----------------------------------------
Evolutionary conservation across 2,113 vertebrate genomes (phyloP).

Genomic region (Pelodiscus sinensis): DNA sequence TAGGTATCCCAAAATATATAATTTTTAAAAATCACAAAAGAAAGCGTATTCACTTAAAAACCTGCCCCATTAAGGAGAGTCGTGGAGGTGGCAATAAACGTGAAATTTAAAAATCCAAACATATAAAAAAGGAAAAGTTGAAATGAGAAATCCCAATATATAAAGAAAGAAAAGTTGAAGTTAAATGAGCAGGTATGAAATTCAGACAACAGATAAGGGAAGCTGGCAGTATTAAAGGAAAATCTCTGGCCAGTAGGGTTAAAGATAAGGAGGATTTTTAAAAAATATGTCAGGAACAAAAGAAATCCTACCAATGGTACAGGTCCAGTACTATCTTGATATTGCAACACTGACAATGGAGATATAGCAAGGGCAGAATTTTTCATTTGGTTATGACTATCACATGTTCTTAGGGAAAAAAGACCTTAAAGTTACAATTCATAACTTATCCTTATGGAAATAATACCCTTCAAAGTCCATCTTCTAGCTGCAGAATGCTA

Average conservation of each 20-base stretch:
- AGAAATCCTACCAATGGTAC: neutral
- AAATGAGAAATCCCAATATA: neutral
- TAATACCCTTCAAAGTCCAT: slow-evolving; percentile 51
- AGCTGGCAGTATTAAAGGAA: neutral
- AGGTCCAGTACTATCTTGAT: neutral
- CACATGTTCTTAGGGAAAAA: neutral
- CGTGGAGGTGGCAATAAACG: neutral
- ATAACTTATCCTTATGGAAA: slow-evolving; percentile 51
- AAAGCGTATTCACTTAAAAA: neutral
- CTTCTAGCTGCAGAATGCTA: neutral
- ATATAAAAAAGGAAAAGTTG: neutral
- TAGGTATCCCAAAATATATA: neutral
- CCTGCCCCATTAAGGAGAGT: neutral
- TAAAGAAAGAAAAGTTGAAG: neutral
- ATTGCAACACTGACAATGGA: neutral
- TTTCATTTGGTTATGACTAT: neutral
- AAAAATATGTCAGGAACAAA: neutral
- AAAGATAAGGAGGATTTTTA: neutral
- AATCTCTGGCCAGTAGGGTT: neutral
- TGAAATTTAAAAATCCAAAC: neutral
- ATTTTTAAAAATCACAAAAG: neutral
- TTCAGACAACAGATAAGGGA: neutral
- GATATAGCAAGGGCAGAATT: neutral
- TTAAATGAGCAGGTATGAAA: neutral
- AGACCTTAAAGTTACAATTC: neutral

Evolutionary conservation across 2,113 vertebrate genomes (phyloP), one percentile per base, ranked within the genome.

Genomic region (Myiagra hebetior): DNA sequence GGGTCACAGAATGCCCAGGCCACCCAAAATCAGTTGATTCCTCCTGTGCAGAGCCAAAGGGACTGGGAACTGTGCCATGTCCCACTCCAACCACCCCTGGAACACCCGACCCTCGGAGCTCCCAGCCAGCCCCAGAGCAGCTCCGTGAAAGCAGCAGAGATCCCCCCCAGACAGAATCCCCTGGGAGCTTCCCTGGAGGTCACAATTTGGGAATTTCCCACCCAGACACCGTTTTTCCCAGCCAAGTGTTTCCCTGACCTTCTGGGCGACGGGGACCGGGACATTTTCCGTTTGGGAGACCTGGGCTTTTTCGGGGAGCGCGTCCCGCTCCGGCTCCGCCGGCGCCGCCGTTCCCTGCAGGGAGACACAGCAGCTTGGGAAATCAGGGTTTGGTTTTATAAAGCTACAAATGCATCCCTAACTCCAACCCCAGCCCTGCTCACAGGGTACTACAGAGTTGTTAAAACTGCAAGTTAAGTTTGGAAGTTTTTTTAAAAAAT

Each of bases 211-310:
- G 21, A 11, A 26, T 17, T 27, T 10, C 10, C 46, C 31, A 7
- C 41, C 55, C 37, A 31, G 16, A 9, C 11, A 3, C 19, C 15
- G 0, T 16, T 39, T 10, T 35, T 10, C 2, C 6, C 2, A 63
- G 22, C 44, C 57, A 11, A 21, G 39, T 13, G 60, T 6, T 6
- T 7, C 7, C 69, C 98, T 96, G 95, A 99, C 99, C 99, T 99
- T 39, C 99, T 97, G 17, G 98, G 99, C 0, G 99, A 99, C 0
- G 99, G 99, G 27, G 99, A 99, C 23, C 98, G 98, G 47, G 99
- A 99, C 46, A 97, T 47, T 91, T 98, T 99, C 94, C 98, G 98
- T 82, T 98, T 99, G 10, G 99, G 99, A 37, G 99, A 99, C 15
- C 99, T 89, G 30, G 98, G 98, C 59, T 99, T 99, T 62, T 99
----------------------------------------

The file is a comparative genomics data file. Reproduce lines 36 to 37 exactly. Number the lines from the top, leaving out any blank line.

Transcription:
- T 7, C 7, C 69, C 98, T 96, G 95, A 99, C 99, C 99, T 99
- T 39, C 99, T 97, G 17, G 98, G 99, C 0, G 99, A 99, C 0